There was a quote that spoke to me yesterday as I sat in the cafe of a bookstore working. I had left home because I had begun to feel isolated and shut away, and needed to be out in the world, seeing the changing tableau of people. As it turned out, my preferred seat by the great arched windows opened up soon after I arrived, and I sat at the little table, opened my laptop, and was rewarded with several hours of very productive, focused writing. In the midst of it, while checking a reference document, I found this quote by Russian journalist and playwright Isaac Babel, about the process of revising one's work.
“I work like a pack mule, but it’s my own choice. I’m like a galley slave who’s chained for life to his oar but who loves the oar. Everything about it...I go over each sentence, time and again. I start by cutting all the words it can do without. You have to keep your eye on the job because words are very sly, the rubbishy ones go into hiding and you have to dig them out – repetitions, synonyms, things that simply don’t mean anything...I go over every image, metaphor, comparison, to see if they are fresh and accurate. If you can’t find the right adjective for a noun, leave it alone. Let the noun stand by itself. A comparison must be as accurate as a slide rule, and as natural as the smell of fennel...I take out all the participles and adverbs I can...Adverbs are lighter. They can even lend you wings in a way. But too many of them make language spineless...A noun needs only one adjective, the choicest. Only a genius can afford two adjectives to one noun...Line is as important in prose as in an engraving. It has to be clear and hard...But the most important thing of all...is not to kill the story by working on it. Or else all your labor has been in vain. It’s like walking a tight-rope. Well, there it is...We ought all to take an oath not to mess up our job”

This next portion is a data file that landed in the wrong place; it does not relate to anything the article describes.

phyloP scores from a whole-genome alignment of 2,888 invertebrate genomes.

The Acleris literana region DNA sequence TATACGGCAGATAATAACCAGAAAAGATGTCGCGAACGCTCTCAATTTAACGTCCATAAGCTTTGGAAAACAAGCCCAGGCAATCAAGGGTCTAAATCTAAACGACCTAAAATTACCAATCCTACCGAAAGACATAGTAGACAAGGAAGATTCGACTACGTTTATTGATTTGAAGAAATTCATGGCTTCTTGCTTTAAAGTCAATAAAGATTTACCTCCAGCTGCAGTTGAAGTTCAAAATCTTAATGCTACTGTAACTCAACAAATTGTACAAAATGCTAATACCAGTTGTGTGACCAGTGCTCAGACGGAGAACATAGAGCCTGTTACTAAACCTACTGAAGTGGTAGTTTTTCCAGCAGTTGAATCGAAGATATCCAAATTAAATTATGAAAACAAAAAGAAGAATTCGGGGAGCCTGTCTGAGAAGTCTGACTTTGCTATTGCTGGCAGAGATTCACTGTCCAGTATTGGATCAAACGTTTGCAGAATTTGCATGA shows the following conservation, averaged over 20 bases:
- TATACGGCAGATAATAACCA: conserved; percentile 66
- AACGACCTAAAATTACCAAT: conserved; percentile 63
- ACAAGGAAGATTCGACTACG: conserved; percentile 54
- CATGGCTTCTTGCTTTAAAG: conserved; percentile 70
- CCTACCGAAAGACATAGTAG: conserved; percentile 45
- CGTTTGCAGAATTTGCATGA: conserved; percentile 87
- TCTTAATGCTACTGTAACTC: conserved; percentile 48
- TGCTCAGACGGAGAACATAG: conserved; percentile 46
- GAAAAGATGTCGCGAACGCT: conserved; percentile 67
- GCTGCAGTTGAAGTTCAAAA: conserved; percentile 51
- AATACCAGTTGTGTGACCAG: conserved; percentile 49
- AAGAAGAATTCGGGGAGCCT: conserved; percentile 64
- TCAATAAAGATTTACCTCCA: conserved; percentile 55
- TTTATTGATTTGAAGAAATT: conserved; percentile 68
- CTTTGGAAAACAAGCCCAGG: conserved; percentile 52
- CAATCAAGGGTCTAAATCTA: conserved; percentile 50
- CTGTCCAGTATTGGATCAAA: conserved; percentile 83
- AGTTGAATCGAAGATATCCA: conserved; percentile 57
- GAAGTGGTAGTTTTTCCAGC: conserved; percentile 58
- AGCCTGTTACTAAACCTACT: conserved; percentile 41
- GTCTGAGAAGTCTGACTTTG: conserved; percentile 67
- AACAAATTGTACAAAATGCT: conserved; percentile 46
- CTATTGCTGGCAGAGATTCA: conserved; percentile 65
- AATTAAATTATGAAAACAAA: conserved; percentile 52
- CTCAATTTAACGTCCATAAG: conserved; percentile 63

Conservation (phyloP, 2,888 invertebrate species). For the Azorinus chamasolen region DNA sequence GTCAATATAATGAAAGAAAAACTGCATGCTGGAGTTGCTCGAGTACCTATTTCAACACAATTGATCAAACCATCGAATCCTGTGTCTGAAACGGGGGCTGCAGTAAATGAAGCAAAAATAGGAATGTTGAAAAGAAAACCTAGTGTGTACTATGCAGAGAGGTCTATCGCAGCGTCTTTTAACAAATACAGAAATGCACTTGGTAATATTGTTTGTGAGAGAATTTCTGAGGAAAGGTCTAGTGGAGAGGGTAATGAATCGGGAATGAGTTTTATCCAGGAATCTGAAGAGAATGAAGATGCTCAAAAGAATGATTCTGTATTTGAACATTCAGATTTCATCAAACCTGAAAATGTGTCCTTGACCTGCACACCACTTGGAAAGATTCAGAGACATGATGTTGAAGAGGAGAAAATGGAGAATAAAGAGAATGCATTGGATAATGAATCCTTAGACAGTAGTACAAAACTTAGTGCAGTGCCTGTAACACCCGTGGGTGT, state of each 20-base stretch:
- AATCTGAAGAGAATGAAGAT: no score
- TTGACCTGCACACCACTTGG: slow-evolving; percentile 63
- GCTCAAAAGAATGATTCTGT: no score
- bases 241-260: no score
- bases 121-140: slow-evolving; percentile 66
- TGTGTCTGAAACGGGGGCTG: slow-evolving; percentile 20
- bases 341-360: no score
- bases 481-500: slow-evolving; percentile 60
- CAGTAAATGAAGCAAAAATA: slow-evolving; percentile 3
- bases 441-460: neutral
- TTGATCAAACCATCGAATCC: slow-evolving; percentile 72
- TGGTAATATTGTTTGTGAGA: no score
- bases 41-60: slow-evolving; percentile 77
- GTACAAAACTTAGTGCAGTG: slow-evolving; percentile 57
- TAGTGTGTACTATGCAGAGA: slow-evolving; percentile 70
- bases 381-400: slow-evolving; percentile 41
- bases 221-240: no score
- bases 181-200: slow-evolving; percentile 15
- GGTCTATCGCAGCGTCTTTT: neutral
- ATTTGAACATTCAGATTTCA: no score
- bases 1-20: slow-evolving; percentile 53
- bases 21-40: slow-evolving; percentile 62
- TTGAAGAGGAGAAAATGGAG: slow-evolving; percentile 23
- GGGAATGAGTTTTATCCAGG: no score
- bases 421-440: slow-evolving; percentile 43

Then, this morning, my brother-in-law sent me the following quote in connection with my June 2 post, "Love is the What." It references Schubert Ogden, author of The Reality of God and Other Essays. My brother is a deeply religious man, engaged in the long work of renovating a great ship of a cathedral, 167 years old. He cannot have known the degree to which this quote would help me resolve a very particular challenge in an editing assignment that I was, at the moment I read his email, engaged in. The universe can be wondrous. Here is what Ogden proposes is meant by our use of the word "God":
"The word God refers primarily to the objective ground in reality for our fundamental trust in the meaning and worth of life. That is, whatever it is about reality that invites and undergrids our trust in life’s meaning is what is meant by 'God.' Thus when we trust in the worth of life, we are trusting in God, whether we consciously recognize it or not. Belief in God is really inescapable for us. Even the atheist, who explicitly denies that there is a God, really does trust in God as the ground of confidence in life’s meaning. What the atheist rejects is a certain idea or concept of God."
I might go back to the same cafe this afternoon and try to get my seat next to the window. Here's hoping the magic will work as well as it did yesterday.